The up-tempo, samba-hinted soul of the flip-side to “Blind Man,” entitled “Do It To Me One More Time,” along with Beaver’s known affinity for James Brown, seems to place the first Saadia single around 1966, yet his second Saadia cut, “Do Right Man”—a steady burner with dark vamps and bone-dry breaks -- is dated as a 1965 release, as is Sam Baker’s lighter rendition. once again some singles released by Beaver and Williams on Phil-L.A. Of Soul and Deep City in 1967 maintain the shroud over a clear birthdate for the label.
Regardless of historiographic convenience, by 1968 Saadia was picking up steam, with local WMBM DJ Butterball—frequent M.C. of the vaunted Knight Beat talent shows—broadcasting Williams’ crisp translations of his live act. Williams ran an airtight operation on stage, and relative to the ample, echoing work of his peers Pearsall and Clarke at Deep City, the Saadia sound was dominated by Frank’s show-tested sense of economy and fidelity. Horns always added texture to taste, the Collins-Ferguson rhythm machine reverberated with clean power, and Williams and Hale’s compositions maintained enough space to allow guitar and vocals room to flirt.
The Rocketeers remained a staple into the ’70s, and their records became a rallying cry for the tenacity of the Overtown scene in the face of its gradual decline. The band’s chops are on full display in two singles : Little Beaver’s “Everybody Has Dues To Pay” and Brother Williams’ “Right On Brother.” The latter was another Williams’ frontman persona, and a landmark of both 45s is some exceptional dexterity in Beaver’s fretwork. The lucidity and pacing with which Williams realizes James Brown’s “Cold Sweat” itself belies the gravity of the Saadia mission, less a cover than a challenge for all outsiders to tighten up.
A transfusion of vitality came from another Jacksonville transplant, Robert Moore. “Everything’s Gonna Be Alright”, b/w “ Just Can’t Help Myself,” was his first cut, two breakneck grooves driven by the Ferguson-Collins machine’s signature rim-shots and clean, poised bass.
The powerful female counterpoint to Moore came in Pearl Dowell (mislabeled as “Dowdell”), his former backup singer and the helmswoman of some equally tough cuts: “It’s All Over” b/w “Good Things.” The former encapsulates the Saadia sound, as Dowell traces the tense, giddy contours of Williams’ composition, each instrument voicing in perfect proportion. The B-side glides atop slick wah-vamps and snare work from Beaver and Ferguson, a tempo-wrestler demanding serious floor time.
The final vocal effort from Saadia would be from Frank’s long-time understudy, Joey Gilmore, in 1971: “Somebody Done Took My Woman And Gone.” Gilmore waded into singing as the leader of the Rocketeers No. 2, with the same push Williams dealt Beaver in 1964, and he weaved the mid-tempo groove and his signature blues into a regional hit.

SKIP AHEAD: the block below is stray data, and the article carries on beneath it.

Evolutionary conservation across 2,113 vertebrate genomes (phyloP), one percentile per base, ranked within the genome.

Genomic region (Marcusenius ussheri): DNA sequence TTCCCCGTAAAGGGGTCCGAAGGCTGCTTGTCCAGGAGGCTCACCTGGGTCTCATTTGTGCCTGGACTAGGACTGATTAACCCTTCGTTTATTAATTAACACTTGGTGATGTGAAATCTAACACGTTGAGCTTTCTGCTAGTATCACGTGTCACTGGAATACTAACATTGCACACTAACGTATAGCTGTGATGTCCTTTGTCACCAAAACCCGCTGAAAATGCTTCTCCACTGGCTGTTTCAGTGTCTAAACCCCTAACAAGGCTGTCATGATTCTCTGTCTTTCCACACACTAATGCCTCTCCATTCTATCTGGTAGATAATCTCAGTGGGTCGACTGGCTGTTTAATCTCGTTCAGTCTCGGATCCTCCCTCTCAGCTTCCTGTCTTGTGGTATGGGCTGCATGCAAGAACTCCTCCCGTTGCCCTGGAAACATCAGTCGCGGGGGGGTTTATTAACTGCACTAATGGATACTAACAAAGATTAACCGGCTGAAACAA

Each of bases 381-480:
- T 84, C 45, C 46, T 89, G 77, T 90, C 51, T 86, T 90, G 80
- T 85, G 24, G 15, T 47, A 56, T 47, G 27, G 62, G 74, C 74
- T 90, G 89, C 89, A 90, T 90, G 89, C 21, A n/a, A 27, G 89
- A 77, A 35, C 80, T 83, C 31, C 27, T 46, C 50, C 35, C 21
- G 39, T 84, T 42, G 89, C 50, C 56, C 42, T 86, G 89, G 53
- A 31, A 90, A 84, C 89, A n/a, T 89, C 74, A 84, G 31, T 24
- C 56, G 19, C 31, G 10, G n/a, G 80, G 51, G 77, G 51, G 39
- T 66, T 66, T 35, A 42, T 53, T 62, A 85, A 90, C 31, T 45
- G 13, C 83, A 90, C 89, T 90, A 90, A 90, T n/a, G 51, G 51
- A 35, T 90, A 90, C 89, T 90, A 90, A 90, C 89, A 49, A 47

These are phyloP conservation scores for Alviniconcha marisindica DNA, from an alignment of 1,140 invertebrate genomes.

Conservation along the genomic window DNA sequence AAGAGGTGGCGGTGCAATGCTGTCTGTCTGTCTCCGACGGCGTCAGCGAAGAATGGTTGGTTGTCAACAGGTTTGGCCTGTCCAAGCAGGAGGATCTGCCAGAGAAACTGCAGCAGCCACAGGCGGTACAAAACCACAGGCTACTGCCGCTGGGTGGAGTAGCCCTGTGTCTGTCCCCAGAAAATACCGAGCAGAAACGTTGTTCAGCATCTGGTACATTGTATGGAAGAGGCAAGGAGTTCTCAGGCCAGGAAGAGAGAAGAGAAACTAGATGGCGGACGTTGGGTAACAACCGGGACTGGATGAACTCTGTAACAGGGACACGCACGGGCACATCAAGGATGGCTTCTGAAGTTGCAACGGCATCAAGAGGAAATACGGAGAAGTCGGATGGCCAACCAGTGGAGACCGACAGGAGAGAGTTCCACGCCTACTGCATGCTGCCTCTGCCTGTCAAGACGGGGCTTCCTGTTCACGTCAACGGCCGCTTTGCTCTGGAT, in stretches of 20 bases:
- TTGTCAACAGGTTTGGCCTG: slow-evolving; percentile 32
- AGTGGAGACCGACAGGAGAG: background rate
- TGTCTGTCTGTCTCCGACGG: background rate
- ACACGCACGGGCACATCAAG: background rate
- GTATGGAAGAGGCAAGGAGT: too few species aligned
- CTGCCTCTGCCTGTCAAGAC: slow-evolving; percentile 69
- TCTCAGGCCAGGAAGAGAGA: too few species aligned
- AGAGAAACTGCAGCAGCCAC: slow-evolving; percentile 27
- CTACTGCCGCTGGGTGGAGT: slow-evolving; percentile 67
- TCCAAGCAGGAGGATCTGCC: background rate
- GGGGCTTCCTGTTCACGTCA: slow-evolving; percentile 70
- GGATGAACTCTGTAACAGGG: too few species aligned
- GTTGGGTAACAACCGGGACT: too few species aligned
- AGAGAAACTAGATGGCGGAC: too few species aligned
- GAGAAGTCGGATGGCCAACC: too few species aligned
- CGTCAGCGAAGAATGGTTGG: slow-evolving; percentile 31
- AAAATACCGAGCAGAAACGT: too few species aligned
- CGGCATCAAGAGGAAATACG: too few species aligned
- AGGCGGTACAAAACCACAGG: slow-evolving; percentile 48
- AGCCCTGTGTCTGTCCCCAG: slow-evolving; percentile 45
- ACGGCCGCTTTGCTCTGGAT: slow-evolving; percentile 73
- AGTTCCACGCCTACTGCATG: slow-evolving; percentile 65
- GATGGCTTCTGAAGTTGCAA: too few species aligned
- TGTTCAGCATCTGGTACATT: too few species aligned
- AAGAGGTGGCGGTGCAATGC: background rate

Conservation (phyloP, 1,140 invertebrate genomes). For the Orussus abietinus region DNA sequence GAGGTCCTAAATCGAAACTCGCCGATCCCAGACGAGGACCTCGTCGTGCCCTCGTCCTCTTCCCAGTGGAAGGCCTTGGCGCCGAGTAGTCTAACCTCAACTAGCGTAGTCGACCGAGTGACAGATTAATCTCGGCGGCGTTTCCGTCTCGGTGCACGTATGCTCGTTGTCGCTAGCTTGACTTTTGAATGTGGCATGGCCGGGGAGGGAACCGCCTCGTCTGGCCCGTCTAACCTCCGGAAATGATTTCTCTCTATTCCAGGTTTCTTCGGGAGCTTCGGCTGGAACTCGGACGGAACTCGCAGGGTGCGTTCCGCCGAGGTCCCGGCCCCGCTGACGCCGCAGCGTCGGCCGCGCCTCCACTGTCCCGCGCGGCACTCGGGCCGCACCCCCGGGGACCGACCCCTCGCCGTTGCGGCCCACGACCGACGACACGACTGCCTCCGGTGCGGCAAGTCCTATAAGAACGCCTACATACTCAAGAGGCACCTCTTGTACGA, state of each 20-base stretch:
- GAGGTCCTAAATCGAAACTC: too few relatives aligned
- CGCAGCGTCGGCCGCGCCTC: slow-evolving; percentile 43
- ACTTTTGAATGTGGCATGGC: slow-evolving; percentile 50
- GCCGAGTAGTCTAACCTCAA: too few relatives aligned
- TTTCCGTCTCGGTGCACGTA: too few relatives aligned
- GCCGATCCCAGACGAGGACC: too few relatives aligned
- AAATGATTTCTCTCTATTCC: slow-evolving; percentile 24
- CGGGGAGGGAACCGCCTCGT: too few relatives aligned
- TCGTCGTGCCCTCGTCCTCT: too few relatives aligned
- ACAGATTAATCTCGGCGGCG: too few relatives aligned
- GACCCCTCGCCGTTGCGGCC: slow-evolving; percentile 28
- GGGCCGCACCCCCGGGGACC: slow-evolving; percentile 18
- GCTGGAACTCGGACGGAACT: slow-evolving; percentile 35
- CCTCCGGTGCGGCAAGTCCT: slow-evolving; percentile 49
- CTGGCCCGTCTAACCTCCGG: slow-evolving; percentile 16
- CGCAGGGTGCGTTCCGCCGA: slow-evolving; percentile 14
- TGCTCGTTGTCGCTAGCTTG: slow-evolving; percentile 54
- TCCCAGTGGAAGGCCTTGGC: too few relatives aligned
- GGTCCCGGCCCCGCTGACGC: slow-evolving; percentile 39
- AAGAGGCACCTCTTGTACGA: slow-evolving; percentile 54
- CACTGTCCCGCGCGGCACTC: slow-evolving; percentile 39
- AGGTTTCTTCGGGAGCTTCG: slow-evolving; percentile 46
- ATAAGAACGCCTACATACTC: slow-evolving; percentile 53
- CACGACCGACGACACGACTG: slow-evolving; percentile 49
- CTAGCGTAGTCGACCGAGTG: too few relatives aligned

An outlier was Beaver’s club band, Thunder, Lightning and Rain. It was essentially a pared-down reconfiguration of the Rocketeers, with bassist Ron Bogdon and drummer Robert Ferguson holding down the rhythm section. They cut one single for Saadia, “Super Funky,” its generic name concealing a mean rhythm with some especially rude wah-inflected licks from Beaver.
Frank Williams’ musical fortune remained tied to Overtown throughout, in the livelihood provided by his live dates as well as the publicity feedback loop they comprised with his hyper-local record distribution. The foundation of Saadia, and its musical family, therefore disintegrated with that of Overtown itself. The end of the 1960s witnessed the gutting of the fourteen-by-seven block community’s cultural and physical infrastructure, as the construction of the I-95 and 395 freeways dispossessed most of the area’s black residents. The last of Second Avenue’s cultural lifeblood drained eastward with the integration of Miami Beach’s lavish clubs, and the miniscule pay remaining dried up, as Williams’ debts to a local impresario—the Sir John’s Clyde Killens—alienated his musicians. Each left, with the former lieutenant, Willie “Little Beaver” Hale, last of all.
Williams passed away in the 1980s, his final enterprise a short-lived restaurant, but within this album lay a testament to the brilliance of his creation. A course is charted here, across fifteen tracks and a cultural renaissance of black Miami, of healing and joy, a search for the musical pillar of a community and an answer for its absence. This is the Saadia label, and these are the records of the Frank Williams family.
More Miami Soul & Funk
The Deep City Label
The Outskirts Of Deep City
Am I A Good Man b/w Love Has Taken Wings